“For some time the Philippines was really in love with the music of the ’70s and ’80s,” says Cornista. “It’s not fair for the young musicians to be only exposed to one style of music. They will get pigeonholed into that genre. Now things are changing. I’ve heard people play everything from ragtime to European contemporary style. These are the kind of sounds I wasn’t hearing seven years ago.”

As the community builds, he hopes the older members will mentor the old, giving inspiration on stage and off.

Saxophonist Alvin Cornista prepares for a set at Trattoria Poggio Antico in McKinley Hill, Manila.
Saxophonist Alvin Cornista prepares for a set at Trattoria Poggio Antico in McKinley Hill, Manila.
Alvin Cornista is a saxophonist based in Manila. He plays regular gigs at different bars and hotels here and has toured with Norah Jones.

Today, dedicated jazz bars are few in numbers but an increasing number of venues are opting to hold jazz nights. The mainstay is the intimate Tago Jazz Café, where local heavyweights such as Noli Aurillo and Pete Canzon jam together with new and emerging talent. The biggest fixture on the jazz calendar is the annual Philippine International Jazz Festival, which is in its ninth year and has been steadily growing. Other entities have banded together to offer smaller festivals such as the Euro-Pinoy Jazz Concert.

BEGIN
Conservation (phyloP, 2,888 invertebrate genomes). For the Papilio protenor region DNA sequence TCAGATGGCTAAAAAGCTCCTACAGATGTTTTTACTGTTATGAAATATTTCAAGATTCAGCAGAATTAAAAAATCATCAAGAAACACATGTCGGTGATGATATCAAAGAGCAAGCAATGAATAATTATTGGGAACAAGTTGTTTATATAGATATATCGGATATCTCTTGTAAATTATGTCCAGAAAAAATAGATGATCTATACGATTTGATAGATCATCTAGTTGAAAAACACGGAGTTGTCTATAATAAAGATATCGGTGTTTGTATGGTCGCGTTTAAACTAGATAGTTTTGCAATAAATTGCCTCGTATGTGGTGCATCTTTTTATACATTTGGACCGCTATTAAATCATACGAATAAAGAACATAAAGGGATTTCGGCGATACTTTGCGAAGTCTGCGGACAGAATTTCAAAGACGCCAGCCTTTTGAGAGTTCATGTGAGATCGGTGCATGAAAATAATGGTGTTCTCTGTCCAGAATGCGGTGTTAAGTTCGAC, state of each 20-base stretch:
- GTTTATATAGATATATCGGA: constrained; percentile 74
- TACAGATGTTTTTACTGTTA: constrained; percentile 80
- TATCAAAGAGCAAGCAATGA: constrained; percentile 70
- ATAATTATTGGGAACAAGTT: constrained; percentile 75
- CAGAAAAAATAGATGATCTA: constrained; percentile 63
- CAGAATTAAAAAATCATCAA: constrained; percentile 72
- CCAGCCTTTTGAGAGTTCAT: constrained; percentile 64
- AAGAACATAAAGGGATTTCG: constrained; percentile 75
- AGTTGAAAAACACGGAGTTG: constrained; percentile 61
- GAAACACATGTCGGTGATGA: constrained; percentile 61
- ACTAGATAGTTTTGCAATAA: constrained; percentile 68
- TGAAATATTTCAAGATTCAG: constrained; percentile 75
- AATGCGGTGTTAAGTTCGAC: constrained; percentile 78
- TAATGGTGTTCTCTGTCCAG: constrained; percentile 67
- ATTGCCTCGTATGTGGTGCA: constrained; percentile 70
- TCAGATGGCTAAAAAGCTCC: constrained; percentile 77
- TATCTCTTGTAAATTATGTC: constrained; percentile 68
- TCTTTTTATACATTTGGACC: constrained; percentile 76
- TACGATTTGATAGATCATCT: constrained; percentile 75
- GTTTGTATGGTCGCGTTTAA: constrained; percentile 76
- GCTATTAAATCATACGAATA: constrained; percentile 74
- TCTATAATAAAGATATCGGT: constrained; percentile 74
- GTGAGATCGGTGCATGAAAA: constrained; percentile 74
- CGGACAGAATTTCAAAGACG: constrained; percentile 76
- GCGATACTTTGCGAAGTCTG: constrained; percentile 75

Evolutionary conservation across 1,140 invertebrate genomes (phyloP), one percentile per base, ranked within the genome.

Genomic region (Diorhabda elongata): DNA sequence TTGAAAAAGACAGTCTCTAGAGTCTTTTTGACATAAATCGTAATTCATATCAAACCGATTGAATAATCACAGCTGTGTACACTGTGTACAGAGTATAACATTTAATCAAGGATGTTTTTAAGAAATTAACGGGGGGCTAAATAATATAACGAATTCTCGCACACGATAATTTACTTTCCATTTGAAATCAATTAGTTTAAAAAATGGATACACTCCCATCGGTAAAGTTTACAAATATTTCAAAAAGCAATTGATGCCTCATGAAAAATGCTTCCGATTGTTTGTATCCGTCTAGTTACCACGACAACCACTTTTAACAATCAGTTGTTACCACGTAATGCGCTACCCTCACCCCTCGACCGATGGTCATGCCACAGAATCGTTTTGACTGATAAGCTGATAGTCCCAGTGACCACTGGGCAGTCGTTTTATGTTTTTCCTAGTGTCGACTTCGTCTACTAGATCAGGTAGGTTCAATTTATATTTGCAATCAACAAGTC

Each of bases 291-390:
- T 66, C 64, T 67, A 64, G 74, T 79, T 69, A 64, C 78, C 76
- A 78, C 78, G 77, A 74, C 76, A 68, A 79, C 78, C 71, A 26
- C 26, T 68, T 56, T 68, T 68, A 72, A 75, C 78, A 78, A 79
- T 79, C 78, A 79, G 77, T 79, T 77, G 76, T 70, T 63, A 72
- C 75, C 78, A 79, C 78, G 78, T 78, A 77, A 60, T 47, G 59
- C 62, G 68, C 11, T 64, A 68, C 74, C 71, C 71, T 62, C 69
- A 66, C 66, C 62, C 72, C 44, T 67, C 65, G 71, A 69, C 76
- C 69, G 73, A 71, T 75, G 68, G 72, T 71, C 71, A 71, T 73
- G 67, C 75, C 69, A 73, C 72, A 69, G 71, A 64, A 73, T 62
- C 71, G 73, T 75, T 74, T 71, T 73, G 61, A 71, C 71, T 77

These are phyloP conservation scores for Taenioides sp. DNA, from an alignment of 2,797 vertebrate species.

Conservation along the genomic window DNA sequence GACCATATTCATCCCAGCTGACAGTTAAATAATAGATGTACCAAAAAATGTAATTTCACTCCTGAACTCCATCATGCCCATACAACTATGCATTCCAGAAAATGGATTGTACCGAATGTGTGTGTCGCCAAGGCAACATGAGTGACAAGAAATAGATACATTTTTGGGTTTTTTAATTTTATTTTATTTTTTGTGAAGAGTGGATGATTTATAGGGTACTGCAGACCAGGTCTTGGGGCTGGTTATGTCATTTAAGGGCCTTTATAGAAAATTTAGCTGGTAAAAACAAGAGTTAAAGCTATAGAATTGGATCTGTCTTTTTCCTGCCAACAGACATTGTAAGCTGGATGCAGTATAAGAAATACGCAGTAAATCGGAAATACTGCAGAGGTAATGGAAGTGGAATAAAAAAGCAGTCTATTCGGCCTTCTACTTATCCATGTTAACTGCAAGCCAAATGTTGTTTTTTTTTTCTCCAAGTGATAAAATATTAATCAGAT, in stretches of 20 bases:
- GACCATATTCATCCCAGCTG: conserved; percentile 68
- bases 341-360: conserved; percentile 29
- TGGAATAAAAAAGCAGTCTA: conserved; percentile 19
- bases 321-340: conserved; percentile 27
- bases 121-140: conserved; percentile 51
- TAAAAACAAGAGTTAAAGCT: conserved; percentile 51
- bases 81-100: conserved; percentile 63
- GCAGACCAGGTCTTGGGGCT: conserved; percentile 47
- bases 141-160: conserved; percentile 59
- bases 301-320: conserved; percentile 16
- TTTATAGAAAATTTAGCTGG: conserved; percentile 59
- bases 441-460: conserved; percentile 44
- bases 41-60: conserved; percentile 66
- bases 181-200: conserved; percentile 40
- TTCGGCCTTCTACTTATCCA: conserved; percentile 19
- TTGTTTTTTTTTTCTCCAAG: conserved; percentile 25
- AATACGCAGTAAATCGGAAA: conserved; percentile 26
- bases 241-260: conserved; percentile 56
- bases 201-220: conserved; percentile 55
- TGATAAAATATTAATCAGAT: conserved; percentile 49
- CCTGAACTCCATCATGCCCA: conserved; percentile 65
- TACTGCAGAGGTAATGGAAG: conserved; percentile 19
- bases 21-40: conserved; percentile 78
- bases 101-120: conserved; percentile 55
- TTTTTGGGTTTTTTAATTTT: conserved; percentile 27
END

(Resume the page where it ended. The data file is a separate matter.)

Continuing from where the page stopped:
Richie Quirino and Collis Davis’s documentary “Pinoy Jazz” begins with the question: Is there such a thing as Philippine jazz? (“Pinoy” is an informal reference to Filipino people.) According to the documentary, what makes “Philippine jazz” distinct is the fusion of jazz with Filipino folk songs and melodies.

Bassist Dave Harder, drummer Rey Vinoya, pianist Mel Santos, and saxophonist Alvin Cornista play a set at Trattoria Poggio Antico in McKinley Hill, Manila.
Bassist Dave Harder, drummer Rey Vinoya, pianist Mel Santos, and saxophonist Alvin Cornista play a set at Trattoria Poggio Antico in McKinley Hill, Manila.

“It’s a mix of a lot of things,” says Jireh Calo, before playing a show in the cozy back room at the Tago Jazz Café. “You can hear the elements of Western jazz in it but then you can also hear the distinct Filipino soul. Sometimes it’s heard in the lyrics or the way that the vocalist sings, sometimes it’s heard in the scales or chords used, sometimes in the rhythm.”

As Calo prepares for her set, a handful of people come in from their smoking breaks outside, take a pause from their chattering and turn their ears and eyes towards her. She smiles at an audience which she knows well, one filled with many people have seen her grow from her participation in casual jam sessions to a member of a full-fledged band playing gigs across the capital. As her hands strike the first chords, the intimate gathering gets a little more cozy and the three tables of music lovers listen in on one of the newest voices of Manila’s jazz scene.